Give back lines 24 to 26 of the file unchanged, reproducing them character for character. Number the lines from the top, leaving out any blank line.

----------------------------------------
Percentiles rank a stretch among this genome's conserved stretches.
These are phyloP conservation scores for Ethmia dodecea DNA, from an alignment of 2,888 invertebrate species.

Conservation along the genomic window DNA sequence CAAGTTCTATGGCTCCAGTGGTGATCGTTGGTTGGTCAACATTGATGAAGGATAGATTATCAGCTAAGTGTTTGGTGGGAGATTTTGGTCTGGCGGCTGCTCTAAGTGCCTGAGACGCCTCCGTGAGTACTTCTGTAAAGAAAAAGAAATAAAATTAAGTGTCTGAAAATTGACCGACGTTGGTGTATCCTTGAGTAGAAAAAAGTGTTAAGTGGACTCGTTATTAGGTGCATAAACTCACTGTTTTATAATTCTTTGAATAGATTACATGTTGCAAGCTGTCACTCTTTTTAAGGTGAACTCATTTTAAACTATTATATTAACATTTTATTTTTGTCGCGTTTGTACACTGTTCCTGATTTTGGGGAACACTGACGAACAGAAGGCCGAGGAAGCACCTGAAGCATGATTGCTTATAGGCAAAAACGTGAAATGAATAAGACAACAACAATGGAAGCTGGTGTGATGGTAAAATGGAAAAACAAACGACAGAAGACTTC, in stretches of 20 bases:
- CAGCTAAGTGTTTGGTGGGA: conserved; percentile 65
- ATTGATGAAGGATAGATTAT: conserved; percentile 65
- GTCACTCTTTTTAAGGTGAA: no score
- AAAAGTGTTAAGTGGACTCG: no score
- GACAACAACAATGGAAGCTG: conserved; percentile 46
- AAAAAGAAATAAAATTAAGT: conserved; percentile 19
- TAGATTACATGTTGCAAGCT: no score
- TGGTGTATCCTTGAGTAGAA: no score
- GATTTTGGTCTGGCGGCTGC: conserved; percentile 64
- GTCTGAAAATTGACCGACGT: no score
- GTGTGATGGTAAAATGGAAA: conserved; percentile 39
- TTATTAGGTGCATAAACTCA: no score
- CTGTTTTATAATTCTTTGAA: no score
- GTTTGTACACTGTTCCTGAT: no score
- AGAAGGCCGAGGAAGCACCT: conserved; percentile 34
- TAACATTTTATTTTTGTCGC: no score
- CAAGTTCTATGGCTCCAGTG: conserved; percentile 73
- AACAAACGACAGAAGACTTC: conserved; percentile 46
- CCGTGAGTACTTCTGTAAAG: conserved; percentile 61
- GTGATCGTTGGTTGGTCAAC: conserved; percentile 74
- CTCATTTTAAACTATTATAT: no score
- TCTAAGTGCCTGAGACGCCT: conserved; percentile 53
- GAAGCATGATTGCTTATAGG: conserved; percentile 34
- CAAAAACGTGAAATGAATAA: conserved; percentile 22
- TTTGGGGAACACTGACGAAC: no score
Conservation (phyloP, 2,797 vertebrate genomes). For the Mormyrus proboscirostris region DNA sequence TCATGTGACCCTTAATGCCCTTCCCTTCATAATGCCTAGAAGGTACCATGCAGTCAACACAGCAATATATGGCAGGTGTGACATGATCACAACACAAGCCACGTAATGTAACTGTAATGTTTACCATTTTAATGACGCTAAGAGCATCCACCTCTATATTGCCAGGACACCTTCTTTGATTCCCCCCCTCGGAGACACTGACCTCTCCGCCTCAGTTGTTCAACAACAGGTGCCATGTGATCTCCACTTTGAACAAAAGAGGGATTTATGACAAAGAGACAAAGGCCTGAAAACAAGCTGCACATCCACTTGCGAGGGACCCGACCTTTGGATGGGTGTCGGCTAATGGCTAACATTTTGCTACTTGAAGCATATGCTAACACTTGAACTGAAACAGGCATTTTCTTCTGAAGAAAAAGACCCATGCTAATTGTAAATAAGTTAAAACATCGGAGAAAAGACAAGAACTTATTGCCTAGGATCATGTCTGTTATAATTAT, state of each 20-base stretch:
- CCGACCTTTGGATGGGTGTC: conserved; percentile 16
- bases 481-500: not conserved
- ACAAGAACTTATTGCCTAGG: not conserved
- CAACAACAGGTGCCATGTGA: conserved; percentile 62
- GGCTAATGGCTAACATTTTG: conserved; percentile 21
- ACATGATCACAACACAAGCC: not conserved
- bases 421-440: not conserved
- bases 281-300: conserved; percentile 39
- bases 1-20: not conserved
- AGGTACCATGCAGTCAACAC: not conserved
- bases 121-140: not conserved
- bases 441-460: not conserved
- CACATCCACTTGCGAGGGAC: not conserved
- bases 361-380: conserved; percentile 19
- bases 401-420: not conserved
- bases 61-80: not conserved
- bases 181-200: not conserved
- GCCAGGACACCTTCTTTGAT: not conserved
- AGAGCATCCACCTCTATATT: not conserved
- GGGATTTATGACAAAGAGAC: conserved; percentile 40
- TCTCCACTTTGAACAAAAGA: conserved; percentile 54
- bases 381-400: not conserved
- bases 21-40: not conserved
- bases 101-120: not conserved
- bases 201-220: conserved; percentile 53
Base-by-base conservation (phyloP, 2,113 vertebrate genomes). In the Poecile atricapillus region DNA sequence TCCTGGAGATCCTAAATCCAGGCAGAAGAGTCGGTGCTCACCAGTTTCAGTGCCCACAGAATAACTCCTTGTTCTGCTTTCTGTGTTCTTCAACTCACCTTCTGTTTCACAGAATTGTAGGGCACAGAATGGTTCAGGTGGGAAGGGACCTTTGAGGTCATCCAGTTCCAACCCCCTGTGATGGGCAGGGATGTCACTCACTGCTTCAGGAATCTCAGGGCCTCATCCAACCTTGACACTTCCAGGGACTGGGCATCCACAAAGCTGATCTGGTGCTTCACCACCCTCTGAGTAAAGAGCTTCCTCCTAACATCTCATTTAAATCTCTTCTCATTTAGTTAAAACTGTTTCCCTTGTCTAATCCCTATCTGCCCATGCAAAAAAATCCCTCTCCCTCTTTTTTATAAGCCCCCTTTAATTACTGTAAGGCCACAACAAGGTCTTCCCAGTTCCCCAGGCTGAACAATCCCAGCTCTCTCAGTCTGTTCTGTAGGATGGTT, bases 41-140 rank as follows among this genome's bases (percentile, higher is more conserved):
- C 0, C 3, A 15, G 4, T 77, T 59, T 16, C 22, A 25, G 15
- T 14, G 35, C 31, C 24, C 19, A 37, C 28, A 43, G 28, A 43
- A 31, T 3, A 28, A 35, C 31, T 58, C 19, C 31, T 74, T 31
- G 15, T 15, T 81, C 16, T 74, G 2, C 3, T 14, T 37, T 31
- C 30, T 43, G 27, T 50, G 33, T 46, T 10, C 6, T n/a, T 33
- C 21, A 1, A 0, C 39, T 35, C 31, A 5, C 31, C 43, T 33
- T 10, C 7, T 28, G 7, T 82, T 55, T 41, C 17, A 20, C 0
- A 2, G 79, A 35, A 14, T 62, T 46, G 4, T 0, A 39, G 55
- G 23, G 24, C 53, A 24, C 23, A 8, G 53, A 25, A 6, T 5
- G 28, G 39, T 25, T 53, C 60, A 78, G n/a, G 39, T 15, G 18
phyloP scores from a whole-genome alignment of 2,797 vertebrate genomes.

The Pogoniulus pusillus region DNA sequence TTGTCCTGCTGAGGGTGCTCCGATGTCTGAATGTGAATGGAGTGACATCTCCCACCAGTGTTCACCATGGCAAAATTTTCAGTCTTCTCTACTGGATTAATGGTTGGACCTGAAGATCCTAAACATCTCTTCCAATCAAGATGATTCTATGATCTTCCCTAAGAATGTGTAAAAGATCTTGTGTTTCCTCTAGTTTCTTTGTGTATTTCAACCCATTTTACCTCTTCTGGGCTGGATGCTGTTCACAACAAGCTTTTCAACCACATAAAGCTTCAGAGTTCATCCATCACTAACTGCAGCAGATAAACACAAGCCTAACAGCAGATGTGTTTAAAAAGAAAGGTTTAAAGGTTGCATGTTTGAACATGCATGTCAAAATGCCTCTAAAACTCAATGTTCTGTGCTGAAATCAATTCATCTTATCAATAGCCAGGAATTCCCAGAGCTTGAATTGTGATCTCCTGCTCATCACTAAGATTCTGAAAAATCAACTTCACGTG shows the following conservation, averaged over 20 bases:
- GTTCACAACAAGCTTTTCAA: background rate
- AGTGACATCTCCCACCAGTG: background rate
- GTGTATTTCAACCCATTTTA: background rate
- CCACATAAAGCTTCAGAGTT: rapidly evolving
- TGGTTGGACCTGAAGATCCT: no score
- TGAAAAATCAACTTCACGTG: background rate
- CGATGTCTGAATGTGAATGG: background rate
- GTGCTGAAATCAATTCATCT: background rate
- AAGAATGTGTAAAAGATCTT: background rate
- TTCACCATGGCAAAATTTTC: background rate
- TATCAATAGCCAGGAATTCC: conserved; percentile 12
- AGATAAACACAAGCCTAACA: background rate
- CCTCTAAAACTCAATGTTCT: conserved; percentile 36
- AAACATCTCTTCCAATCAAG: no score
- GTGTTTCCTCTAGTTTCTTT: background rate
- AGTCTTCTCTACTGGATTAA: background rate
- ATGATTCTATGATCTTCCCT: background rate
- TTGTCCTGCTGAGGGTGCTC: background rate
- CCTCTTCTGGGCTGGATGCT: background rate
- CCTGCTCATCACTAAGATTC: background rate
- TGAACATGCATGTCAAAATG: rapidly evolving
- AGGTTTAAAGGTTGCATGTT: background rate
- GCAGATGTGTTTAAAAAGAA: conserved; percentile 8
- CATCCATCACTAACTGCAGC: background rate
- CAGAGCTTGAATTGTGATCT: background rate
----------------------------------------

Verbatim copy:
- CTCATTTTAAACTATTATAT: no score
- TCTAAGTGCCTGAGACGCCT: conserved; percentile 53
- GAAGCATGATTGCTTATAGG: conserved; percentile 34